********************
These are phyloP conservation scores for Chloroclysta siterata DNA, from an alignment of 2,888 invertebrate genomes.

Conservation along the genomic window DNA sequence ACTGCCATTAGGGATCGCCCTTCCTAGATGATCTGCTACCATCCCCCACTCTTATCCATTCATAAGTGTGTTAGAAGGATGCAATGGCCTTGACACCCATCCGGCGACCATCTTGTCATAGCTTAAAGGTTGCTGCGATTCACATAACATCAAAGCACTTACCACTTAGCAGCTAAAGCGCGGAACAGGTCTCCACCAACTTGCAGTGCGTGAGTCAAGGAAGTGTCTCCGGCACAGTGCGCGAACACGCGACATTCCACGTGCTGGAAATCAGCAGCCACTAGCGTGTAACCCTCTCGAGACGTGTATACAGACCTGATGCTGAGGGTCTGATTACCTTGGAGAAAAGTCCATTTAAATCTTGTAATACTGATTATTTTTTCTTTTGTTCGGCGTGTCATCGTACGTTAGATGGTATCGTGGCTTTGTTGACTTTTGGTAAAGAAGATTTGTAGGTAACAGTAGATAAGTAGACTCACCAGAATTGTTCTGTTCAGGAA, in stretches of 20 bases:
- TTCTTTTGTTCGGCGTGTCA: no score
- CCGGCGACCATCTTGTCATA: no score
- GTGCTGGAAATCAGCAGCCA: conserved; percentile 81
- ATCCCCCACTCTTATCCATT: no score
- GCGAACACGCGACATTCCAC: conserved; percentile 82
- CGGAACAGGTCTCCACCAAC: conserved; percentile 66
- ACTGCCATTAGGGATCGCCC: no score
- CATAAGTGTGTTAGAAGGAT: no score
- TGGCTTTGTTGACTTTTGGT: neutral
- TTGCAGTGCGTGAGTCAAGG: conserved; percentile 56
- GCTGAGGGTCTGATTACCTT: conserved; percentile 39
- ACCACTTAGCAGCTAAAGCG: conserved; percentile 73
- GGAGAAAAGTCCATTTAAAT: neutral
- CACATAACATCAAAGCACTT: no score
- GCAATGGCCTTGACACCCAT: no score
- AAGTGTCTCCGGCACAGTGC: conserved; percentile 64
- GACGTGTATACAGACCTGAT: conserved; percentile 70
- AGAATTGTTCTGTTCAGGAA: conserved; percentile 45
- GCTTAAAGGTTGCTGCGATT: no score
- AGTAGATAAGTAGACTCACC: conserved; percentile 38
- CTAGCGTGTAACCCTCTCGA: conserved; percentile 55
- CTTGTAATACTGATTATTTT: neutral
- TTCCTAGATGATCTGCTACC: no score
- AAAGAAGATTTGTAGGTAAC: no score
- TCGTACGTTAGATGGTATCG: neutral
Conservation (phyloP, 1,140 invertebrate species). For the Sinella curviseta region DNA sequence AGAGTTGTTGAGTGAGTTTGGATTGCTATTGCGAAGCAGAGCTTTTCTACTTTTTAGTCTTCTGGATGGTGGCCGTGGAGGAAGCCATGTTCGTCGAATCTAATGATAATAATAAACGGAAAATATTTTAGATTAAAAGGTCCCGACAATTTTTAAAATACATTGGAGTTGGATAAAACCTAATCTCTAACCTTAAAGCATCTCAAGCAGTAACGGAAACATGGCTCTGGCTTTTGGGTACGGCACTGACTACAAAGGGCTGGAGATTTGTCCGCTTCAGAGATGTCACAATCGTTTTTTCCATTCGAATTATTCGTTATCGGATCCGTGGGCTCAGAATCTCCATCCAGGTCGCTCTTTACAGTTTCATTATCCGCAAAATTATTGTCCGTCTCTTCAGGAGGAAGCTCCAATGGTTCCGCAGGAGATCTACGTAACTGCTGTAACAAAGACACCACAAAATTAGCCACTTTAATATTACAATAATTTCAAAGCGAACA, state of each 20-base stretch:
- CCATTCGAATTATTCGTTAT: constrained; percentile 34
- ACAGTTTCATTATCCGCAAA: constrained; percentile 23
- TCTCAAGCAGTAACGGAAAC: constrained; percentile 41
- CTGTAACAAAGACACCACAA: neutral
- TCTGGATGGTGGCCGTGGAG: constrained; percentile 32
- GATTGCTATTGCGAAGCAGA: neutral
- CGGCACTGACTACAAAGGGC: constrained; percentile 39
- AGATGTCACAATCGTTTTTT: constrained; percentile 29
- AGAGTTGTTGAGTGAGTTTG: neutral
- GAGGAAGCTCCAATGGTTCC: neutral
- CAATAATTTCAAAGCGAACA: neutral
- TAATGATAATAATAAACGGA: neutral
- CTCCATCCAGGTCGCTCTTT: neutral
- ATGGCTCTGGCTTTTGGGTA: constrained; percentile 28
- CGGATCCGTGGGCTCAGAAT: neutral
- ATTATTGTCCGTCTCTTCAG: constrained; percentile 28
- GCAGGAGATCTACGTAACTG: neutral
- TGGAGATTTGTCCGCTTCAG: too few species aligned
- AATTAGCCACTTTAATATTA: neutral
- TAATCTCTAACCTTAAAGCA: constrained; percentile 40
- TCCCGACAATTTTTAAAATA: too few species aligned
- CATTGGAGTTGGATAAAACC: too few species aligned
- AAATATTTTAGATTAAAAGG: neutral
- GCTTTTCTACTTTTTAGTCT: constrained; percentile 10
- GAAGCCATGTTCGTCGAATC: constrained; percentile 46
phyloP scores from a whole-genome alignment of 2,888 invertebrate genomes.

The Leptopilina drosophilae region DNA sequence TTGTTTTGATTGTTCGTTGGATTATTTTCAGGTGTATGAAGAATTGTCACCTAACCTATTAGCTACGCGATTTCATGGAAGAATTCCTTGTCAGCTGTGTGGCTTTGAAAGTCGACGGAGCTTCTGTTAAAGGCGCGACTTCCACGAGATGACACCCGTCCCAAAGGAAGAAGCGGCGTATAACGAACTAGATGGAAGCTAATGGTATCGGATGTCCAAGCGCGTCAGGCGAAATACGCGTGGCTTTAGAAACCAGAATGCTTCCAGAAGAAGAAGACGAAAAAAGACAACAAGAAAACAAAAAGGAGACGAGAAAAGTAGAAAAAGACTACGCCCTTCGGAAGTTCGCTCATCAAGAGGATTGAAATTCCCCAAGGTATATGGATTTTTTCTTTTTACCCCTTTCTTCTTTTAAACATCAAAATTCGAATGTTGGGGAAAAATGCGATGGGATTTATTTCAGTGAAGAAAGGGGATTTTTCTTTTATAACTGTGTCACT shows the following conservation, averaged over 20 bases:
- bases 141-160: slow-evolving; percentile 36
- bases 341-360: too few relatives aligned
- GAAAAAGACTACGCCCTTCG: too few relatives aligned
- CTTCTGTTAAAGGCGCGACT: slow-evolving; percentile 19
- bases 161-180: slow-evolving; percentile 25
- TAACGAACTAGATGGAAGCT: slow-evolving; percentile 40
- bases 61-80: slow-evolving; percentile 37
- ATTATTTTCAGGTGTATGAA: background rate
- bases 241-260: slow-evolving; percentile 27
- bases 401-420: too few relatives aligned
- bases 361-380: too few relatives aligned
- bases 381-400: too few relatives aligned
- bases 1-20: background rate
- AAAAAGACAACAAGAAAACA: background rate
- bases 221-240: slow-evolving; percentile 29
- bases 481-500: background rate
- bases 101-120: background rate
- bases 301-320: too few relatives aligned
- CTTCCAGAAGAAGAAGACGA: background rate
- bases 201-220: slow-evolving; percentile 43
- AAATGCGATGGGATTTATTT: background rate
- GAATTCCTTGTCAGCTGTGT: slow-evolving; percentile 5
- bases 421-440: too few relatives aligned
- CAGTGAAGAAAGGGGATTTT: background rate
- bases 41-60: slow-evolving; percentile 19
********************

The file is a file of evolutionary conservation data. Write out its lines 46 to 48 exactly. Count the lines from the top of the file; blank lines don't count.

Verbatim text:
- TGGAGATTTGTCCGCTTCAG: too few species aligned
- AATTAGCCACTTTAATATTA: neutral
- TAATCTCTAACCTTAAAGCA: constrained; percentile 40